Iran: Striking Back at Islamic State
A coordinated attack in the Iranian capital of Tehran, supposedly by Islamic State (IS), has prompted a furious response from the Iranian government. Among other things, this attack highlighted the sectarian risks engendered by Tehran’s efforts in Syria and elsewhere.
On June 7, gunmen wearing suicide vests attacked the Iranian parliament and the mausoleum of the founder of the Islamic Republic, Ayatollah Khomeini, killing at least 13 people and wounding more than 50 others (al-Arabiya, June 7). The events were shocking, not least because Tehran has not seen such violence since the attacks by the Mojahedin-e-Khalq (MEK) in the years after the 1979 Revolution, but also because the targeted sites, both highly symbolic, are considered to be well protected.
IS quickly claimed that it was behind the attack. In response, Tehran launched a ballistic missile strike on IS bases in Syria and vowed further retaliation (YJC, June 21). Such future retaliations will likely also take place in Syria and Iraq. Meanwhile, in Iran, the intelligence services claimed to have rounded up at least 40 people connected to IS (FNA, June 21).
Over the years, Iran has developed a significant and ruthless domestic counter-terrorism operation, in large part a legacy of the MEK’s activities in the 1980s. Following the attacks in the capital, Mahmoud Alav, Iran’s intelligence minister, was at pains to stress that this has largely been a successful operation, disrupting 25 terror cells in the months prior to the assault on the parliament building (YJC, June 11).
Even so, Iran might have done more to anticipate IS activities within its borders, especially given its role in conflicts abroad, its treatment of minorities at home and IS’ avowed anti-Shia ideology. The group appears to have been actively recruiting in Iran since 2014. It also appears to have received backing from Iranian Kurds, who are thought to have been involved in the Tehran attacks (al-Monitor, June 9). Added to this, the Iranian military has reported several instances over the last year in which it has killed supposed IS recruits in Kermanshah, a majority Sunni-Kurdish province in western Iran (al-Arabiya, August 16, 2016).
Unsurprisingly, the Iranian Revolutionary Guard Corp (IRGC) insisted that Saudi Arabia must also be complicit, vowing in a statement that the “spilled blood of the innocent will not remain unavenged” (al-Jazeera, June 7). Some Iranian officials have extended this threat to the United States and Israel (FNA, June 20). Many see the attack in the light of international attempts to curb Iranian regional influence, coming as it does at a time when Saudi Arabia is punishing Qatar, at least in part, over its friendlier relations toward Tehran.
A more measured Iranian response, however, will be one that examines its own policies in the light of regional sectarianism, which is an issue that is much closer to home.
Niger: Trouble From the Neighbors
Niger has extended a state of emergency in two of the country’s western regions over fears of jihadist attacks. The move, which took effect on June 18, means the security forces can continue to employ extra powers, though their ability to tackle the main threat remains limited as it sits across the border in Mali.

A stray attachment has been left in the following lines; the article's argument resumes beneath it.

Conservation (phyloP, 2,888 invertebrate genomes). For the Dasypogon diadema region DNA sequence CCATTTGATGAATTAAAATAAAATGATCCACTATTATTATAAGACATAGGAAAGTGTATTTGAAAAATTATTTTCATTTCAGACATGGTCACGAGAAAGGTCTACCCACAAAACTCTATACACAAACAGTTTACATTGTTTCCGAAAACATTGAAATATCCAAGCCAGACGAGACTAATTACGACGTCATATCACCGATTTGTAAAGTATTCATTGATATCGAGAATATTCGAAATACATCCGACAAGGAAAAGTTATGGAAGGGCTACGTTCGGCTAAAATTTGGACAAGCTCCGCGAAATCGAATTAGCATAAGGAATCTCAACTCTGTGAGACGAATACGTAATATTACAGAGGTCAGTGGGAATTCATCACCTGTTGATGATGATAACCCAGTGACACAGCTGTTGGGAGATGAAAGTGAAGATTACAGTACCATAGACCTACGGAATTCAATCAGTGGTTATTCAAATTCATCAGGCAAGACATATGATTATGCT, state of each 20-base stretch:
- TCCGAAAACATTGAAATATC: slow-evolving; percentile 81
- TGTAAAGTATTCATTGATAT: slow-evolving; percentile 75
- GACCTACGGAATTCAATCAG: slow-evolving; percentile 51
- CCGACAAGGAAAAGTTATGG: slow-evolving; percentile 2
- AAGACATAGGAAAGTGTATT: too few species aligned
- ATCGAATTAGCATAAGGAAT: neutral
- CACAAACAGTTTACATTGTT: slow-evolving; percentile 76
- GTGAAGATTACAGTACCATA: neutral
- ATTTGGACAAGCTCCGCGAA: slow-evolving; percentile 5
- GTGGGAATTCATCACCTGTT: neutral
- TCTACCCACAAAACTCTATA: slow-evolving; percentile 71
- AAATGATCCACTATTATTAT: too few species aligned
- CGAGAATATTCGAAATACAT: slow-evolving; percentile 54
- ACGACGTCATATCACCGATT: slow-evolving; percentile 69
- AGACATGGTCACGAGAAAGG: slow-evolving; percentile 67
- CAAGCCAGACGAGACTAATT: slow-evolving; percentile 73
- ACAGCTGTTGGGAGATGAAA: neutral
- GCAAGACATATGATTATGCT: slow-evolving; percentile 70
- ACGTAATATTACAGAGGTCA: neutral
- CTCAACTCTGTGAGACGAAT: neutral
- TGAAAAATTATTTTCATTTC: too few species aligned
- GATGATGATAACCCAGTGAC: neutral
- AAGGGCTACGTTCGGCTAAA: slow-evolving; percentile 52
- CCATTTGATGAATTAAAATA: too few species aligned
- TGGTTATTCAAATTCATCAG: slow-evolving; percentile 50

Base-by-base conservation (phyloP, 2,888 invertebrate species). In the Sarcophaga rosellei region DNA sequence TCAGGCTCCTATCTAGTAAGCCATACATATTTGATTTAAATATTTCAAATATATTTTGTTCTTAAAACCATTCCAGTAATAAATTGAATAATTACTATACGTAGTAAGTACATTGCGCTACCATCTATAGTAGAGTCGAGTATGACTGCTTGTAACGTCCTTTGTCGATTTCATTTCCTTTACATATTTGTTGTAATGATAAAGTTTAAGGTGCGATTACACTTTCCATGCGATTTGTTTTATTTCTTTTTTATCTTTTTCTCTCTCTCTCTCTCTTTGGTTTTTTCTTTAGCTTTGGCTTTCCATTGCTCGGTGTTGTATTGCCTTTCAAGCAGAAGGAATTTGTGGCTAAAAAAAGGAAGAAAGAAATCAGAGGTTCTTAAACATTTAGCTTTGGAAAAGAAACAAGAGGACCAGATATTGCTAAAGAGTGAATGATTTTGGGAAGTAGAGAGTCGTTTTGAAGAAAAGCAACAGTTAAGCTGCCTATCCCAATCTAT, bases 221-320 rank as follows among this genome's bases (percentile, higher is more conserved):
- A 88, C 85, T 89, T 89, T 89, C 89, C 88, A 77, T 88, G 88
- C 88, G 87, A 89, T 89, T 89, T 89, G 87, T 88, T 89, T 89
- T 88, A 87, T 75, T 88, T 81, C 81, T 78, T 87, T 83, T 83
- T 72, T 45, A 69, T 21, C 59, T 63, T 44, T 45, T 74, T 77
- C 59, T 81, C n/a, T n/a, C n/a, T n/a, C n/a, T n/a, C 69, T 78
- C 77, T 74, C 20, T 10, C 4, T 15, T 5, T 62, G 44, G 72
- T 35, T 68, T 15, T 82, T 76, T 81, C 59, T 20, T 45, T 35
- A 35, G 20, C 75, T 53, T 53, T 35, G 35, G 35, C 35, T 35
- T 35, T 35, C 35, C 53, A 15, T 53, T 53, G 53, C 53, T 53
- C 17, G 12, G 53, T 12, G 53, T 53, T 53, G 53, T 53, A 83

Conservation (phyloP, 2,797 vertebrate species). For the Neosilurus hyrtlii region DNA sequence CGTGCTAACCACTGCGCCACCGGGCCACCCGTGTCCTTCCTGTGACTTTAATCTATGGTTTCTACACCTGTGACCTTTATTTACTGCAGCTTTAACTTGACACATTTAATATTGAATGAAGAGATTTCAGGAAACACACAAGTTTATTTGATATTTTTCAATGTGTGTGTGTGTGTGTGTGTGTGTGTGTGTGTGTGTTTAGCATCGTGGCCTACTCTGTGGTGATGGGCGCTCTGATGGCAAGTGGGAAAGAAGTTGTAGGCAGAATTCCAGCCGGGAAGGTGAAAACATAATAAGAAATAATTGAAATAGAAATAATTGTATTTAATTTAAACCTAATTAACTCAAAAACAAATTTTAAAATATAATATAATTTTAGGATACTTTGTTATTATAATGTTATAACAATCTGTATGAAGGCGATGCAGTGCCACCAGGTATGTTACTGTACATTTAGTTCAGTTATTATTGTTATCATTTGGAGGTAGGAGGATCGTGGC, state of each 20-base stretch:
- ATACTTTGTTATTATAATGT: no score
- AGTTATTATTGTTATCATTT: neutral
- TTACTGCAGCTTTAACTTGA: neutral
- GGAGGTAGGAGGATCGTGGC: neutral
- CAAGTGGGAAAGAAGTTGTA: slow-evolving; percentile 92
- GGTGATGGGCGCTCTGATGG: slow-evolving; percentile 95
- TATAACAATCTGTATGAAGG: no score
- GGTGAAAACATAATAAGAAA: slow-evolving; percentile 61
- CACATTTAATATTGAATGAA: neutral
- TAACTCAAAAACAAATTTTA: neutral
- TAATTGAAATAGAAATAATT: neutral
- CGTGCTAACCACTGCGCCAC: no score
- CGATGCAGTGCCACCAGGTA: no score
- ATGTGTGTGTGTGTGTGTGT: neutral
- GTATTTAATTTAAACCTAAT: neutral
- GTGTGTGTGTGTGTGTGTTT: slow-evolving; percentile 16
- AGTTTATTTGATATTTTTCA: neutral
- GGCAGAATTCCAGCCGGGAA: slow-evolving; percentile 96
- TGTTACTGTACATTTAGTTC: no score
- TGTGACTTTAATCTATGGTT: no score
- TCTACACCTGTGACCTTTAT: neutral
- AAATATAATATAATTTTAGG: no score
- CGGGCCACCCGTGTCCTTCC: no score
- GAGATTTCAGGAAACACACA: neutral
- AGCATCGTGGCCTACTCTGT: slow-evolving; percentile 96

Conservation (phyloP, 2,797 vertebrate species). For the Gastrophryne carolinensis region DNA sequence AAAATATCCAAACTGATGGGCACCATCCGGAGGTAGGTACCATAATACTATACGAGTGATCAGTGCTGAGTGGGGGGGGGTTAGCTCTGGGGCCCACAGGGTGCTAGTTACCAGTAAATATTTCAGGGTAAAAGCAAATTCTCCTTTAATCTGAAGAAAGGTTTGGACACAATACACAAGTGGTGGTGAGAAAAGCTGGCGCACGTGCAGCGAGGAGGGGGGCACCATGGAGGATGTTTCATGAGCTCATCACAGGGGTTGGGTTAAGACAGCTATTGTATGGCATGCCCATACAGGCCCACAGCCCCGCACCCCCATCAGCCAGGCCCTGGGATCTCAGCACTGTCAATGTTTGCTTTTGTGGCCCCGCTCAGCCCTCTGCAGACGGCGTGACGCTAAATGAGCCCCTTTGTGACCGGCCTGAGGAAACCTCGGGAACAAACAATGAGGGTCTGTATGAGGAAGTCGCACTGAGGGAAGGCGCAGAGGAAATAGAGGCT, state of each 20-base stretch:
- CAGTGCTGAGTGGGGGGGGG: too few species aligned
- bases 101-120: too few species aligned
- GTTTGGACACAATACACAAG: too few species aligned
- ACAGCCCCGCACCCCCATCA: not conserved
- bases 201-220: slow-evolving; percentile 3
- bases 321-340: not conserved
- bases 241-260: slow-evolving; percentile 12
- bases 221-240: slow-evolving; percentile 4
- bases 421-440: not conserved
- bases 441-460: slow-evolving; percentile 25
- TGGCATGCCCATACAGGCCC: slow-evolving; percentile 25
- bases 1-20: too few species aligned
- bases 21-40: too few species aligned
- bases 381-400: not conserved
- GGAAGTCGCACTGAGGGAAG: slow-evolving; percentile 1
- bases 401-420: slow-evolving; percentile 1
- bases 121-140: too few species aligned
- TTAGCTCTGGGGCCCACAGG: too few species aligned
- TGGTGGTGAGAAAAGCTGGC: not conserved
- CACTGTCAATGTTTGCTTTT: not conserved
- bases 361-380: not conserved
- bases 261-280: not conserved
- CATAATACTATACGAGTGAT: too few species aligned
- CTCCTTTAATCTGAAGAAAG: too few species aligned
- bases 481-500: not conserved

The state of emergency in parts of the Tillaberi and Tahoua regions, two areas that have seen repeated cross-border attacks, was imposed in March (Le Figaro, March 3; Africa News, March 4). It followed a series of bloody attacks, one in February on a military patrol in Interzawane, close to the border with Mali, which left at least 15 soldiers dead and prompted Niger’s President Mahamadou Issoufou to request further military support from France (RFI, February 26).
The attacks have eased up only slightly since then. On March 6, militants killed seven members of the security forces and wounded four others in an attack on a guard post in Wanzarbe, in Tillaberi (Sahel Standard, March 6). In May, gunmen killed six members of the security forces in an attack on a military post in Abala, 200 kilometers from the Mali border (Le Monde, June 1).
Following that attack, Niger’s security forces rounded up six suspected members of the Movement for Oneness and Jihad in West Africa (MUJAO) (Sahel Intelligence, June 2; Koaci, June 2). With the state of emergency extended for another three months, the military will be able to maintain curfews and traffic restrictions. They also have the right to carry out impromptu searches on people’s homes. But with militant attacks focused on the security forces themselves, there can be a limited tolerance for such intrusions. Further adding to tensions, anti-government protesters include the presence of foreign military bases in the country— those of the United States, France and Germany — among their complaints.
Without foreign support, however, Niger’s overstretched military will struggle to tackle cross-border terror groups. Militants in Mali have consolidated their forces and are becoming increasingly daring. Gunmen apparently from Nusrat al-Islam wal Muslimeen, the newly formed al-Qaeda alliance, stormed the high-end Le Campement Kangaba resort in Dougourakoro, east of the Malian capital of Bamako, on June 18, killing at least two people (Africa News, June 19). The attack had the potential to be much worse, but Malian forces, backed by UN and French troops, responded quickly.
Landlocked Niger’s geographical position has bequeathed it some difficult neighbors. With Mali and Burkina Faso to the west both coping with Islamist insurgencies, and Boko Haram infiltrating the country in the southeast, Niger remains largely reliant on the efforts of others in order to bring an end to Islamist attacks on its territory.